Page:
Bristol-Myers Squibb and AstraZeneca have completed their deal with Eli Lilly to take over the commercialisation of diabetes drug exenatide - in the forms Byetta and Bydureon - in the UK.

B-MS and AZ formed an alliance in 2007 to research, develop and commercialise select investigational drugs for type 2 diabetes. The addition of exenatide to this alliance means that it now houses five medications across four different classes of medicines for the disease, "offering a broad range of treatments to healthcare professionals", the firms said.

Exenatide is a member of the GLP-1 receptor agonist class of drugs, which work by stimulating insulin secretion from the pancreas, suppressing glucagon secretions when necessary, and increasing satiety, which can reduce food intake and slow gastric emptying in patients with type II diabetes.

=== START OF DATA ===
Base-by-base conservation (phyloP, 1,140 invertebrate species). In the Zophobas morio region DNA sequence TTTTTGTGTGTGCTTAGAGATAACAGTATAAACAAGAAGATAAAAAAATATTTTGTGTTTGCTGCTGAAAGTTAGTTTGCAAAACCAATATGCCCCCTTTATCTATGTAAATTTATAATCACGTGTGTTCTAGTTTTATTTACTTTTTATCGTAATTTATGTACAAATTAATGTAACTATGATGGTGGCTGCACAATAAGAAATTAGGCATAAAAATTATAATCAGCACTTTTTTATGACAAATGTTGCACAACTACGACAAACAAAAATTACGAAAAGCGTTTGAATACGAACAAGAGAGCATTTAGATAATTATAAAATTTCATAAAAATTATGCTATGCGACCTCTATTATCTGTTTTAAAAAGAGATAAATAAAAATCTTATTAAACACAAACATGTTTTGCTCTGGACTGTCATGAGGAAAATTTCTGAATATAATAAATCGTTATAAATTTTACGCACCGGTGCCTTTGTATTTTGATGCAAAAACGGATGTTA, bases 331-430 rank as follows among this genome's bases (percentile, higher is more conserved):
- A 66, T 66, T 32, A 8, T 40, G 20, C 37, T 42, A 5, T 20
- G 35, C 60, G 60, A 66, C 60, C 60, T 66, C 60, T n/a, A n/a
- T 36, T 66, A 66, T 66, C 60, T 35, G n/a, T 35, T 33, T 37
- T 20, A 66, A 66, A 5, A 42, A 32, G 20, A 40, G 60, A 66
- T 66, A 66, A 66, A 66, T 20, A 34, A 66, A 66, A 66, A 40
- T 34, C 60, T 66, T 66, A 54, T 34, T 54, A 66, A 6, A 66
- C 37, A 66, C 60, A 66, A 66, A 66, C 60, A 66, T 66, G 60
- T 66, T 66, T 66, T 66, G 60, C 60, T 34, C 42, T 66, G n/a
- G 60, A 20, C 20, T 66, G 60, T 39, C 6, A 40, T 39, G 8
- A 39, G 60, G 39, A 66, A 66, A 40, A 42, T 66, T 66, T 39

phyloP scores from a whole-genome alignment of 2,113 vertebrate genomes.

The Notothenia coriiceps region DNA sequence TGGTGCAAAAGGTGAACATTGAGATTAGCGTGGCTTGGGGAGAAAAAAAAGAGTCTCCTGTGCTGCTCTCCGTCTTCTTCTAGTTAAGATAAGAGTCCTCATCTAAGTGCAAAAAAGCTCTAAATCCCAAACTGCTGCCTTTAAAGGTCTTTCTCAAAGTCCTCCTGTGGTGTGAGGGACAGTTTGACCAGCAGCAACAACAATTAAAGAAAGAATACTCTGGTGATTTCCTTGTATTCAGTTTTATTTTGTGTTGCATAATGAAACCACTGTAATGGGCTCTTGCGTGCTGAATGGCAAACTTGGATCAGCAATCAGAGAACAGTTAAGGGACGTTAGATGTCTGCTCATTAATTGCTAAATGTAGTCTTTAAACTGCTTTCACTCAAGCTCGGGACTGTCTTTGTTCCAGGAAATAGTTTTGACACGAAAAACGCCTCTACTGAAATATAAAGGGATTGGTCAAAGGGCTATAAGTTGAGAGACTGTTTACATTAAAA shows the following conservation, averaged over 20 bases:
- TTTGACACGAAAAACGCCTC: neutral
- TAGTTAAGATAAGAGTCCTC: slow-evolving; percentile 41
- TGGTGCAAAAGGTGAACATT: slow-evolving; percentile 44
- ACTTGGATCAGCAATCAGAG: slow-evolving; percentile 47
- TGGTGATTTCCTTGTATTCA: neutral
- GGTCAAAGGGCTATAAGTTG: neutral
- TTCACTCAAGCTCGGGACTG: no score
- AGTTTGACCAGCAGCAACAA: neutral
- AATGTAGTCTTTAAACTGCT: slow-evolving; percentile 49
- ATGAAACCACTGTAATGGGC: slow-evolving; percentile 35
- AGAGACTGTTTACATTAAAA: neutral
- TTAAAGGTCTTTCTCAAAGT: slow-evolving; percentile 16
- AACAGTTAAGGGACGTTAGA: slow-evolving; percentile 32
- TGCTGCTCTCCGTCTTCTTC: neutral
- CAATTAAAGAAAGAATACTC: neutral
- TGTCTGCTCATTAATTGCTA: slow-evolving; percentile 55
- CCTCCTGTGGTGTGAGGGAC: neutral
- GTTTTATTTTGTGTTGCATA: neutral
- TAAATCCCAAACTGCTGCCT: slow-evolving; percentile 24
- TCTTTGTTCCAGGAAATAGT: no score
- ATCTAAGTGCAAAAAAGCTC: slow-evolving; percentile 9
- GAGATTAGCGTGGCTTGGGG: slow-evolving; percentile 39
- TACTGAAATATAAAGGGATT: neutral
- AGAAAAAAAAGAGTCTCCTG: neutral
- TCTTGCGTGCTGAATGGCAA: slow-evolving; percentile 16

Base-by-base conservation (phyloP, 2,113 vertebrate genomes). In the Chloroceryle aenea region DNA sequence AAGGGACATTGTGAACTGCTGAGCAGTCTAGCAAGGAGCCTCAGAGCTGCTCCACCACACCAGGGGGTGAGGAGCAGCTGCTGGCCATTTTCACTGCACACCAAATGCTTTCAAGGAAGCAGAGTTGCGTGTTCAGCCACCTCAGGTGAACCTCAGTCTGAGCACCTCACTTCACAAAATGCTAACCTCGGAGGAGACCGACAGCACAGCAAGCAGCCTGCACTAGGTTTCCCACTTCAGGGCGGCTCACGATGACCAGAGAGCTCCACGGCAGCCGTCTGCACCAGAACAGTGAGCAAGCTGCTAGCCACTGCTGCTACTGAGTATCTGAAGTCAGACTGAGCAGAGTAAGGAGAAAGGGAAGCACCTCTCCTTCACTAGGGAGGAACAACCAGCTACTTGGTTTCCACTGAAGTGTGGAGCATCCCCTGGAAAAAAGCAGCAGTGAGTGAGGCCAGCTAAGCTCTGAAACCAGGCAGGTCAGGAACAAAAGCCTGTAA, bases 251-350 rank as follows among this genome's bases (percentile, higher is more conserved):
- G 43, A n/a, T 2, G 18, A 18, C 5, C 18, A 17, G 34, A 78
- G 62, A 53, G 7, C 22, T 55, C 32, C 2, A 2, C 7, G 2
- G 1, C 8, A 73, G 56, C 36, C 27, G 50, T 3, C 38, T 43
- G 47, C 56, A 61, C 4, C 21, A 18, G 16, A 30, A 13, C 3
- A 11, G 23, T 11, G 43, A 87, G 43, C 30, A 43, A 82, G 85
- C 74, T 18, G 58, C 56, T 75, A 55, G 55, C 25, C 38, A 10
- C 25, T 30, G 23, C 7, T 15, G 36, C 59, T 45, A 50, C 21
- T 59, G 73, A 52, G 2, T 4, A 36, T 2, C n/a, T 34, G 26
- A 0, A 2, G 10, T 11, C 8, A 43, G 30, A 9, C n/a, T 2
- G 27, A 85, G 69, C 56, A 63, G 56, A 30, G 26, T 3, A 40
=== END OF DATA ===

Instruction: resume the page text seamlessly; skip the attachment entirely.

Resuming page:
"As the incidence of type II diabetes continues to rise worldwide, there is an increasing need for a range of treatment options and GLP-1s are an important class of medicines,” said Amadou Diarra, European VP and General Manager UK and Ireland, B-MS, explaining the group's interest in the drug.

Exenatide is marketed as Byetta in a pre-filled pen, which was launched on UK shores in 2007, and as Bydureon, the first and only once-weekly injectable therapy, which has been available since 2011.

Earlier this week Diabetes UK unveiled shocking figures that just one in five patients with diabetes in England is hitting their blood glucose targets, highlighting the huge scope for improvement in managing the disease, particularly through better use of the medicines on offer.